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Is there a Greek that describes the sensitivity of an option's time value to the strike price? Or is option time value independent of strike?

It's obvious that strike doesn't change once an option is bought/sold, but it is useful to know the relationship between time pemium of options of different strikes when you make purchase/sale decision so you can pick the right one.

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The Greeks are used evaluate an option's sensitivity to change in price, time, volatility, interest rates (delta, theta, vega,rho).

Gamma measures the sensitivity of a delta to change in price.

The strike price is a fixed item in the contract. It does not vary so there is no Greek for it.

  • Baeker: It's obvious that strike doesn't change once an option is bought/sold, but it is useful to know the relationship between time pemium of option of different strikes when you make purchase/sale decision. – techie11 Oct 4 '18 at 18:50
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    teckie: If it's obvious that the strike price doesn't change once an option is bought/sold then it should be obvious that there will be no Greek as such. You could generate a hypothetical price distribution curve across strikes using the same IV for all options for an underlying but that would not be accurate since since IV is not constant across all strikes (volatility smile?). If you want to see the relationship of premium across strikes, use an option pricing model. Or if you really want simple, drop the option chain into Excel and calculate intrinsic and extrinsic. – Bob Baerker Oct 4 '18 at 19:11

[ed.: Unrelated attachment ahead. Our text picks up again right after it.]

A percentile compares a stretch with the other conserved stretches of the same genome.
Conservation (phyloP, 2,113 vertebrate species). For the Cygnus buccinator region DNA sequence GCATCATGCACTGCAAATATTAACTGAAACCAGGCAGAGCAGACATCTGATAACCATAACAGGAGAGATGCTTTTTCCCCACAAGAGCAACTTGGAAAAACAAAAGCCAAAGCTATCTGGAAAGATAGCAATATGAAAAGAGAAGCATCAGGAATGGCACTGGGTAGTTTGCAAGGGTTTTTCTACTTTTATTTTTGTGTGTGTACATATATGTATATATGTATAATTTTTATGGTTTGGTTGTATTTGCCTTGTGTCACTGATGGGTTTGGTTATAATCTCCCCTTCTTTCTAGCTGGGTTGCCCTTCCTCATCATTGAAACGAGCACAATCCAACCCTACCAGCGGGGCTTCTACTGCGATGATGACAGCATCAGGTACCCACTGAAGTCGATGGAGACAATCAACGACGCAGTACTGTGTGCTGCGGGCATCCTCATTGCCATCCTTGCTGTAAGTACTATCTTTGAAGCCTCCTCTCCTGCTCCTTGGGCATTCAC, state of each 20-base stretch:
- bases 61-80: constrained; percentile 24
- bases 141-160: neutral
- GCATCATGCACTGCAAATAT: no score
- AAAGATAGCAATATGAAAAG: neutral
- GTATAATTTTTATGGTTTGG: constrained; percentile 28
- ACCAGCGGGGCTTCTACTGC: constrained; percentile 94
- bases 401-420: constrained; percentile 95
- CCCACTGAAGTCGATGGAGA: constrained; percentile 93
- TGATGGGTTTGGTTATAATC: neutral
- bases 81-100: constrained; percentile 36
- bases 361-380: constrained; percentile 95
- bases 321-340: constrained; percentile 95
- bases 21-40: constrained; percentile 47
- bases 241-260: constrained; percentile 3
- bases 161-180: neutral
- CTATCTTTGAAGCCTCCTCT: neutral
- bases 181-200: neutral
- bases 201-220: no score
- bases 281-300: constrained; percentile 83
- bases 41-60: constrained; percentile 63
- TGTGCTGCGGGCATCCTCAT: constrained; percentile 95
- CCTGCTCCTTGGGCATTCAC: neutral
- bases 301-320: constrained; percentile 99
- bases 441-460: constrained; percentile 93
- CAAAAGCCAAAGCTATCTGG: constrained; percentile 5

• Bob Baeker: the simple method (use option chain) sounds good to me. But another question arises from your mention of volatility smille: Since in Black-Scholes model, the \sigma (standard deviation) is the underlying's rate of return which is same for options across strikes. does it mean standard deviation is the historical volatilty? all textbook says IV instead of historical volatility is the 6 input parameters of the BS equation. – techie11 Oct 4 '18 at 21:27
  • Here's an explanation of the difference between historic and implied volatility: investopedia.com/articles/investing-strategy/071616/… – Bob Baerker Oct 4 '18 at 22:40
  • Hi, I am the measures the sensitivity of a delta to change in price :). – user67084 May 13 at 22:43

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